Two weeks ago, the Massachusetts House of Representatives passed a FY13 budget proposal that returns to cities and towns much of the increased state revenues that have been generated by a stronger state economy. Later this month, the State Senate will pass its version of the budget, and the after the two legislative versions are reconciled in June, a final budget will be sent to the Governor for his signature, likely before the start of the FY13 on July 1.
Each year, my top priority has been to increase local aid to the communities that I am proud to represent, and this year my colleagues and I in the House proposed to increase local aid funding in several ways to help lessen the burden of the recession on municipalities:
- Increased Chapter 70 education funds for towns and cities by $164 million to over $4 billion, which means hundreds of thousands of dollars more than last year for Lincoln, Sudbury, and Wayland;
- Increased special education funds by $8 million to over $221 million;
- Devoted funds for the first time to municipalities to offset the unfunded federal mandate called McKinney-Vento, which requires towns and cities to transport homeless students to school;
- Increased the funding available for the statewide Community Preservation Act Fund, which in November will lead to more state aid flowing to towns and cities. The CPA law of 2000 has helped municipalities support local needs, such as historical preservation, preservation of open space, and recreation.
We also level-funded unrestricted local aid at $899 million, regional school transportation at $45 million, and gave a 50 percent increase, to $1.5 million, for Science, Technology, Engineering, and Math (STEM). As the House liaison to the Governor’s STEM Council, I have been championing this funding for the past three years.
STEM funding will increase student interest, job creation, and our economic competitiveness in these fields in the future.
In a demonstration of the House’s commitment to serving elders and the disabled, this budget also preserves programs such as elder nutrition, enhanced home care services and elder protective services, supports for families of the developmentally disabled and makes investments in the areas of transportation and Turning 22. These significant investments ensure there will be a continuum of services to these vulnerable populations.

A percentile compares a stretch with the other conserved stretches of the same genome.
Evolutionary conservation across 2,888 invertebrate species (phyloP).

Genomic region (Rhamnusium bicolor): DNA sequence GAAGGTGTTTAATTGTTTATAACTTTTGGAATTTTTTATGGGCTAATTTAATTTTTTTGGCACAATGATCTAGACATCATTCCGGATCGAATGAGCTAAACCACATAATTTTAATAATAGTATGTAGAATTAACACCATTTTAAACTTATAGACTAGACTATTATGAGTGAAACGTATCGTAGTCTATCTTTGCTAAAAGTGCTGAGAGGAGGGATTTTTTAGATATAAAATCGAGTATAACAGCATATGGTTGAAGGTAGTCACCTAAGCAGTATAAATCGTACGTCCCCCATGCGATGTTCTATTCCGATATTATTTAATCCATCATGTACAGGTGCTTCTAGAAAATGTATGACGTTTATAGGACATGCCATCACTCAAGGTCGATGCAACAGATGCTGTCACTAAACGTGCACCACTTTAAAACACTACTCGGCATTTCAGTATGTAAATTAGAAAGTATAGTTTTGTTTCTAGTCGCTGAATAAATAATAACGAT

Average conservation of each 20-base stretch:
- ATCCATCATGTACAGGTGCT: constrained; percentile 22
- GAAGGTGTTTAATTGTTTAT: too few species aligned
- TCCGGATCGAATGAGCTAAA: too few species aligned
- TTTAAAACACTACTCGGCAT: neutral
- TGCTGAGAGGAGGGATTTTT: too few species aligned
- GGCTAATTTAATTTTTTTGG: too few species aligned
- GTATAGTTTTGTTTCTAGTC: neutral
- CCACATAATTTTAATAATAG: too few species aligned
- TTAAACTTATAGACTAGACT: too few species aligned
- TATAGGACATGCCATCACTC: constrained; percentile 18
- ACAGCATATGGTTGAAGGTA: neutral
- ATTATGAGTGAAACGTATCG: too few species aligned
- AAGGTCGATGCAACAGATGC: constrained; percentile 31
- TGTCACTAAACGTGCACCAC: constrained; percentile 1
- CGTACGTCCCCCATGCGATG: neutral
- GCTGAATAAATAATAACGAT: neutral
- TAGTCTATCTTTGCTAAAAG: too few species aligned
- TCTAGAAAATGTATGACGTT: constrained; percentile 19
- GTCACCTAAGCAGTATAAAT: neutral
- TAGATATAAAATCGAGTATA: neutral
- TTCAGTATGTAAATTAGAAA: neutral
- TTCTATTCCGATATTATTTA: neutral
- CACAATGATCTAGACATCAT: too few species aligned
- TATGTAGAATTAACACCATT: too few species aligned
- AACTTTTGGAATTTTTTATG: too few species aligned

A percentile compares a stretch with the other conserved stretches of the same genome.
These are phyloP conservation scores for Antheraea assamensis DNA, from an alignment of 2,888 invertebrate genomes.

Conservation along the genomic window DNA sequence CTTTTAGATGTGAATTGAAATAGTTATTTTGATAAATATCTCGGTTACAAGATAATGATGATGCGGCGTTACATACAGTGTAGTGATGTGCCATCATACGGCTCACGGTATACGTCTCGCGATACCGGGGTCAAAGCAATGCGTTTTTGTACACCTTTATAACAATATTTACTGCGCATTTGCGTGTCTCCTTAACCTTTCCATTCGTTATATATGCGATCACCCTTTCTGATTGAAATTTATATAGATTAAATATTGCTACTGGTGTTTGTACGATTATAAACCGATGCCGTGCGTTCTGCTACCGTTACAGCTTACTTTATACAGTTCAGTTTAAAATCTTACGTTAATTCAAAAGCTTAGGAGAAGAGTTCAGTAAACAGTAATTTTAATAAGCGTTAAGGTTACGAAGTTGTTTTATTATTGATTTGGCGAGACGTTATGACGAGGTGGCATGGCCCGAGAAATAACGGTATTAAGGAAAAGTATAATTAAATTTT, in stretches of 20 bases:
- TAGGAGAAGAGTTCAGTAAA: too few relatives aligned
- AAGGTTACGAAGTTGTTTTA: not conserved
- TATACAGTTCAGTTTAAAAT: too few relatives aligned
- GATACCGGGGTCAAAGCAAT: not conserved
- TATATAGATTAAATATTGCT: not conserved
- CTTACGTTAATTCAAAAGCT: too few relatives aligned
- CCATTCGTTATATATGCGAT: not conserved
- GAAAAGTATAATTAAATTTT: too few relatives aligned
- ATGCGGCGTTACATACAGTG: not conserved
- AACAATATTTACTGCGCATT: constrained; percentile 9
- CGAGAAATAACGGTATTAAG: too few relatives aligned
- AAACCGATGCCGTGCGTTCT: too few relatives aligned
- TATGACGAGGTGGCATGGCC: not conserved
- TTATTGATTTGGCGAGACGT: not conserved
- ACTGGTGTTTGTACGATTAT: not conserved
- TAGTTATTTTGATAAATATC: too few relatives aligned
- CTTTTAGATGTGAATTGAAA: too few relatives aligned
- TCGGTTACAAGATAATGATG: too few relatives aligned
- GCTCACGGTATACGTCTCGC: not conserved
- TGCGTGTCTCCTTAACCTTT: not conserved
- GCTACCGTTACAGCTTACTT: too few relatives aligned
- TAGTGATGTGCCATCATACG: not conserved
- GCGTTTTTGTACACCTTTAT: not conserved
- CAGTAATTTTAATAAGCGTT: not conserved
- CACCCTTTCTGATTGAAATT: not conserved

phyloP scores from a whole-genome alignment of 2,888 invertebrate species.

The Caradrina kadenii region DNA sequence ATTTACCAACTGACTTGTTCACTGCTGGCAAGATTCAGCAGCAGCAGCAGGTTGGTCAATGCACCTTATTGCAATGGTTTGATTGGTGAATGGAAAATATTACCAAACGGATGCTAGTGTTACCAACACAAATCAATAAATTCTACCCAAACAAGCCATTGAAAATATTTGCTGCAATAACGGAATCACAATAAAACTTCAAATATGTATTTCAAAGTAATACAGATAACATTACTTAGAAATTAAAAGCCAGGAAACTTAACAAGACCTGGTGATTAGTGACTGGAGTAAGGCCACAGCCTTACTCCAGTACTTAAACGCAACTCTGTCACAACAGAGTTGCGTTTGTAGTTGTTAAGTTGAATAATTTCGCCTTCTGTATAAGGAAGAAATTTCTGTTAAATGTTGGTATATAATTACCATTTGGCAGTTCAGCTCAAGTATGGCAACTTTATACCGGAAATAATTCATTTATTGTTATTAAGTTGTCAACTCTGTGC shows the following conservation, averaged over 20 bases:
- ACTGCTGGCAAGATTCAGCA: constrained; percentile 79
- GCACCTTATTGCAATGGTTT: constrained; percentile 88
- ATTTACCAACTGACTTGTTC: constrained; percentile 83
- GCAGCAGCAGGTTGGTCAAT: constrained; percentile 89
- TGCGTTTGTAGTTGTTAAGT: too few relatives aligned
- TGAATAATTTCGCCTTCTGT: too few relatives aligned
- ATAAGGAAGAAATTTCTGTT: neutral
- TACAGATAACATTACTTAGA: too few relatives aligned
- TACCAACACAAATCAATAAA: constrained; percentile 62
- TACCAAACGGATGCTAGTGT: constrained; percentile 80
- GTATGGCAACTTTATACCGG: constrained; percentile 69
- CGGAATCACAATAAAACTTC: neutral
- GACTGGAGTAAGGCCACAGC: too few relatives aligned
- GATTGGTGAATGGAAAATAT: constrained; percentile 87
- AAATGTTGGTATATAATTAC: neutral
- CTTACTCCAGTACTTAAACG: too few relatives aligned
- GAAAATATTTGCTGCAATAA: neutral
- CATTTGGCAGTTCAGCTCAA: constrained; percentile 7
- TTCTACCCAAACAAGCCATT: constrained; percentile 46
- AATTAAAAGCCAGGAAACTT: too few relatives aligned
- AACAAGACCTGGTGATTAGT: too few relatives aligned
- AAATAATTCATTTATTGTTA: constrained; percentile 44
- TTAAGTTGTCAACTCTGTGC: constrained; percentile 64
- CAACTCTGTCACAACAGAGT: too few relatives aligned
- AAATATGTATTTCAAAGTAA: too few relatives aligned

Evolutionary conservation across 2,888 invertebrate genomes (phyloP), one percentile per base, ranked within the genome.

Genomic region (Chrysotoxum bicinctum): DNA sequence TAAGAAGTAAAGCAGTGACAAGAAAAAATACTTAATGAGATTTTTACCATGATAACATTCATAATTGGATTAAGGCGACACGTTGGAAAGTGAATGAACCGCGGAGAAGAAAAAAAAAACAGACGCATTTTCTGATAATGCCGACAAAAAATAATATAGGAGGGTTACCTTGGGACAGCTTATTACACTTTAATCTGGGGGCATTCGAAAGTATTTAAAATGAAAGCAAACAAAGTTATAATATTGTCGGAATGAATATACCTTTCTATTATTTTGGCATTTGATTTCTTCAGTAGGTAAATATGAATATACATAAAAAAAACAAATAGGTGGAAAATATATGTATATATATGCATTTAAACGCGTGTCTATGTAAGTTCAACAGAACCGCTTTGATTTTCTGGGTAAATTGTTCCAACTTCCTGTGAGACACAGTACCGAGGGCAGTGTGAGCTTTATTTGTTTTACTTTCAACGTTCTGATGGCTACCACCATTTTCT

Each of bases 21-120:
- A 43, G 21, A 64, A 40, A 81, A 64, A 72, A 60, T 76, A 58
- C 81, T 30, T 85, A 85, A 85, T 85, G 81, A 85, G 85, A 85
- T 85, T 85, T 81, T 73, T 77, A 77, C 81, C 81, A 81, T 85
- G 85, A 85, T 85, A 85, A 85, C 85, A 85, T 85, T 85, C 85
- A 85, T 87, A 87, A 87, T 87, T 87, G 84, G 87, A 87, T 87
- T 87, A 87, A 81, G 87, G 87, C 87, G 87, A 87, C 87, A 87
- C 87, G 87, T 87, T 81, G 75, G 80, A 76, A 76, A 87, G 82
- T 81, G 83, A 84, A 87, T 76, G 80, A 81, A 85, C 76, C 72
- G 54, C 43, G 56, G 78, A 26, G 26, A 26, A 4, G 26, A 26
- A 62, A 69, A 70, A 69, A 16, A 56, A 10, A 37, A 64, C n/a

All of the above line item increases were included in the House Ways & Means Committee budget bill prior to our floor debate because so many of my colleagues and I supported these programs as top priorities. But many other line items did not fare so well in the committee’s bill. Thus, I offered or supported many amendments to the budget, in part because of the advocacy of many of you and in part because many important programs were cut substantially during the recession. I am glad that several of these amendments were approved with additional funding, as follows:
- $1.5 million for METCO, which is a form of state aid to each METCO town, including Lincoln, Sudbury, and Wayland;
- $5.2 million in job opportunities for at risk youth who need a chance to climb out of the cycle of crime and violence that too often plagues their neighborhoods;
- $100,000 for mentoring grants so that young adults can learn from established professionals how to chart a successful career path at work;
- $1 million for additional legal aid for the poor, dozens of whom live in Wayland or Sudbury;
- $1.3 million for early intervention services for infants up to age 3, so their development delays can be overcome, and in many instances, to preclude their need for special education services in our public schools;
- $1.1 million for additional college student loans for our Massachusetts-resident college students; and
- $1.5 million for the Massachusetts Cultural Council, which supports job creation in the arts and creative industry.
Despite these amendment increases, many of these essential programs are still not funded at levels that existed prior to the recession. I remain hopeful that as the economy continues to improve, your state government can reaffirm its commitment to these types of programs and services.
And in a nod to the Governor’s interest in reforming the state community college system, this budget also helps our community colleges respond to the changing needs of Massachusetts and its residents, particularly in workforce development and continued higher education. The House budget includes increased coordination among the 15 separate community colleges and the Board of Higher Education in order to provide flexibility to adapt to new opportunities for the Commonwealth. At the same time, the House budget proposes to retain local involvement in the administration of the schools, which has been a critical part of the success of our community colleges.
My next column will discuss the recently released health care payment reform bill, which I have been working on under the leadership of Steven Walsh, House Chair of the Joint Committee on Health Care Financing, of which I am the vice-chair. If you have questions or comments on the House budget, or want to add your thoughts and ideas to improve the healthcare bill, please feel free to contact me.